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Sievert Prize Lecture Series

2023 Annual Sievert Prize Lectures featuring Dr. Ian Mondragon-Shem


Lectures: "The Rise of Quantum Machines"

Every Saturday at 11:00 AM from January 7-February 25 at Norris University Center at Northwestern University.

 Join us each week for an exciting and educational lecture by Northwestern Postdoc, Dr. Ian Mondragon-Shem! He will present an eight-week series on The Rise of Quantum Machines. 

  • January 7- Lecture I: Discovery of the quantum nature of reality, Location- 101B Wildcat Room
  • January 14- Lecture II: Early development of technologies based on quantum phenomena, Location- 206 Arch Room
  • January 21- Lecture III: Creation of quantum systems by design, Location- 206 Arch Room
  • January 28- Lecture IV: Information theory meets quantum physics, Location- 206 Arch Room
  • February 4- Lecture V: Quantum computing in principle: quantum physics and the source of its computational power, Location- 202A Northwestern Room
  • February 11- Lecture VI: Quantum computing in practice: the daunting task of constructing a quantum computer, Location- 206 Arch Room
  • February 18- Lecture VII: The power of quantum computers, Location- 202A Northwestern Room
  • February 25-Lecture VIII: Outlook: the quantum ecosystem, impact on society and future quantum revolutions, Location- 206 Arch Room

These lectures are free and open to the public. 


The Department of Physics and Astronomy thanks Paul R. Sievert for his generous support of the Sievert Prize at Northwestern University. Paul Sievert created this endowment in memory of his wife, Ilene B. Sievert in 2020 in order to strengthen the Physics and Astronomy program at Northwestern for the benefit of the Northwestern community and the general public.  This prize is awarded to one or more postdoctoral researchers in the department. 


About the Ilene B. Sievert Prize Lectures

This series of lectures was established and endowed by Paul R. Sievert to honor the memory of his late wife Ilene (9/5/1940 - 12/16/2012).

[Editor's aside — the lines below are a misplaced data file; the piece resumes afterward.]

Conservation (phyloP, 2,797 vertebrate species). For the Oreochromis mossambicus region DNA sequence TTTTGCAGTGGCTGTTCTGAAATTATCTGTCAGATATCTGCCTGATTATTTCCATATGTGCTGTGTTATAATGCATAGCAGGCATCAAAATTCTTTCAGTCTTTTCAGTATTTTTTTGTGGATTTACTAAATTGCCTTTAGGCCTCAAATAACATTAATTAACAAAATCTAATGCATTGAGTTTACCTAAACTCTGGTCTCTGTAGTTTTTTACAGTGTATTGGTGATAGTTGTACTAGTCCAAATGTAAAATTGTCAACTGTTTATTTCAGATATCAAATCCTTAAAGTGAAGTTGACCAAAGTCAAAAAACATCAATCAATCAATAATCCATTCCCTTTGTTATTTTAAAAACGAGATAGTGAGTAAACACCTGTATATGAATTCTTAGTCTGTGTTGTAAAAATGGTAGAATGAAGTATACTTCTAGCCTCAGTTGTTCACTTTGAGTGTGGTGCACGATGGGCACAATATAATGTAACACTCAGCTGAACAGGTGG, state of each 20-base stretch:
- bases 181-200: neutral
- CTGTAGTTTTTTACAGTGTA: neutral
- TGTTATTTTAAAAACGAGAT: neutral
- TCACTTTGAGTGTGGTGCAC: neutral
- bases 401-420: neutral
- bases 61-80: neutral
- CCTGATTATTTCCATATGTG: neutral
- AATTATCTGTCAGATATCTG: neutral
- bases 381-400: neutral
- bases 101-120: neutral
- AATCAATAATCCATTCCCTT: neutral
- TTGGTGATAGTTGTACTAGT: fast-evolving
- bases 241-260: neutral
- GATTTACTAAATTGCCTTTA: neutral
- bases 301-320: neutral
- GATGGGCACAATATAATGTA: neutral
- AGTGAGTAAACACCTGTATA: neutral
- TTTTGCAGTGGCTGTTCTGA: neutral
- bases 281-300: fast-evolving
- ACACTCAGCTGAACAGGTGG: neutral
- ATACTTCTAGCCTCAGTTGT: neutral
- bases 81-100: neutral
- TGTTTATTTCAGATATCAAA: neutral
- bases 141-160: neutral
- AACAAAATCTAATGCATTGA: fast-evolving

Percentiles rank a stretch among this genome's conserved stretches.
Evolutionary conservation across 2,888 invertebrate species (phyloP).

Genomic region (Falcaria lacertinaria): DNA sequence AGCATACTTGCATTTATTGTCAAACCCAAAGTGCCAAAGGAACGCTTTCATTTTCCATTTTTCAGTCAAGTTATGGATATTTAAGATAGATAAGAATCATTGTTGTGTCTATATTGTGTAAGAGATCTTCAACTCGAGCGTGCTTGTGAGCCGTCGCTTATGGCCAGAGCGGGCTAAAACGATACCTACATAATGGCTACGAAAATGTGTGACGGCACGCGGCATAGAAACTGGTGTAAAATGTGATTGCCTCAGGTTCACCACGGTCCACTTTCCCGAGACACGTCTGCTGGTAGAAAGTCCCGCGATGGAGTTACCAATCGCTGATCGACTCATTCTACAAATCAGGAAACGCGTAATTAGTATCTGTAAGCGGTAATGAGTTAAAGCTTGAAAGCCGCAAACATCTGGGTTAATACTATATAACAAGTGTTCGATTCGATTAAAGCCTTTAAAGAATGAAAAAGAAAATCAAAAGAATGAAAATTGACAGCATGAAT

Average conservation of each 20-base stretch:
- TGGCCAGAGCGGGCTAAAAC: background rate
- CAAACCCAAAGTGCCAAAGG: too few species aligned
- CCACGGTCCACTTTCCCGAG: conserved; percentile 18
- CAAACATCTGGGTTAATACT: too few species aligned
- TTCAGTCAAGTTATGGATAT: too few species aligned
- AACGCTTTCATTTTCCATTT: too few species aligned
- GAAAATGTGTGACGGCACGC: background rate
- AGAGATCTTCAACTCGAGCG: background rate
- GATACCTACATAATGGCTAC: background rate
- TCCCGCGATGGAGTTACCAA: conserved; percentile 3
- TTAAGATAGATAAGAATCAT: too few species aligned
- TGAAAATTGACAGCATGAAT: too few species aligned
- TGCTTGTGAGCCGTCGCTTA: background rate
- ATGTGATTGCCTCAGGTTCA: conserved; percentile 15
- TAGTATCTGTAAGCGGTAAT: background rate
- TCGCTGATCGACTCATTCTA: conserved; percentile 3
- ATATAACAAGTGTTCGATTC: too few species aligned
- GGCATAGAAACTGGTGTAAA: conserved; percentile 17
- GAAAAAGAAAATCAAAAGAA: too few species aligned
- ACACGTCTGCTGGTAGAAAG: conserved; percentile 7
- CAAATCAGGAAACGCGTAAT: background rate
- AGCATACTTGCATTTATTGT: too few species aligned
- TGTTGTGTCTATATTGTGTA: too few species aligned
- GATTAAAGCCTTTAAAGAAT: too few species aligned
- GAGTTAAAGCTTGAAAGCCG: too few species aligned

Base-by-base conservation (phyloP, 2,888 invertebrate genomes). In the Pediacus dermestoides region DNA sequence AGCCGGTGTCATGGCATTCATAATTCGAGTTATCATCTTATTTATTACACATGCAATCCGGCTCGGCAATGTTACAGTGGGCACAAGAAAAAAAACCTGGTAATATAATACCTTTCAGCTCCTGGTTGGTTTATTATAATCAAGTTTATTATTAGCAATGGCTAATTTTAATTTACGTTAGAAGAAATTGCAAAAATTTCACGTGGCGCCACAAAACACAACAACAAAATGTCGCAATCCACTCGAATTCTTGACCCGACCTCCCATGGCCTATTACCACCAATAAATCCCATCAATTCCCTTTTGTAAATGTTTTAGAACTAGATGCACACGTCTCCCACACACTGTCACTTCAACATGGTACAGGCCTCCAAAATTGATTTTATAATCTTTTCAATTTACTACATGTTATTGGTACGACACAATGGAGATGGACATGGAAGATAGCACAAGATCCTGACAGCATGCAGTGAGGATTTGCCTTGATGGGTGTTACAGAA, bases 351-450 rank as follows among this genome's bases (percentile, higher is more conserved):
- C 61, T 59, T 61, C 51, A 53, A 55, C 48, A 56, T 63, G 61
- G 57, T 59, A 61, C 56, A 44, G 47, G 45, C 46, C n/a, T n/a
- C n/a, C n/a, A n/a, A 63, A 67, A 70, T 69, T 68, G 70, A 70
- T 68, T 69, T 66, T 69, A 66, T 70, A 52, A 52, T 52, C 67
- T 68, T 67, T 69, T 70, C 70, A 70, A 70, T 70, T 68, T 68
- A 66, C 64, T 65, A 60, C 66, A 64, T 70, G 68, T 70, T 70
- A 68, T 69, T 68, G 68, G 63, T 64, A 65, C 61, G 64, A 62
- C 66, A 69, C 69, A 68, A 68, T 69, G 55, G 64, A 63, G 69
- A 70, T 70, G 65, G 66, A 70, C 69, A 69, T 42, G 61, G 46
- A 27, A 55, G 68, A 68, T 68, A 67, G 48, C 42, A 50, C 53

Ilene was an undergraduate at the University of Chicago when she married another undergraduate, a physics student, Paul, in 1960.  She had started in biology but switched to her second major interest, English literature after her marriage.

She obtained her B.A. and then took a job in the Computer Institute eventually working as one of Nick Metropolis’s programmers. She programmed an early machine, the Maniac III.  Paul went on to graduate school at U. of Chicago. 

Eventually Paul and Ilene came to Evanston in 1974. Paul became CEO of Allied Valve Industries in Chicago while Ilene was a housewife and mother.  After her children were sufficiently grown she went back to her first interest, biology, specifically herpetology. She raised and studied poison dart frogs and published a number of papers on herpetology in the journal of the Chicago Herpetological Society. She had a lively interest in evolutionary theory, one of her favorite books being the Origin of Species by Darwin. Others included the evolutionary writings of Gould and Dawkins. She also followed her husband’s continuing interest in physics.

Ilene also served for a time as the president of the PTA for Park School in Evanston. Park School is for mentally handicapped children and is where her son attended. She had many friends in Evanston and some from her time at U of C, including John Ketterson, a current faculty member in the physics department at Northwestern University.  Her interest in science and the knowledge that she certainly would have attended these lectures is one of the main motivations for the endowment of this prize.

The purpose of these lectures is to present to the interested general public cutting edge research results in hard science by an up-and-coming researcher in the field.

The topics could cover any field in science: biology, physics, chemistry, astronomy, mathematics, etc.  The number of lectures and the depth of presentation is such that the intelligent general public should be able to follow and come away with an understanding and appreciation for a current subject of research and its importance. Though this prize program is being administered by the Physics Department of Northwestern University, other hard science departments of Northwestern will be consulted as prize recipients and lecture subject.

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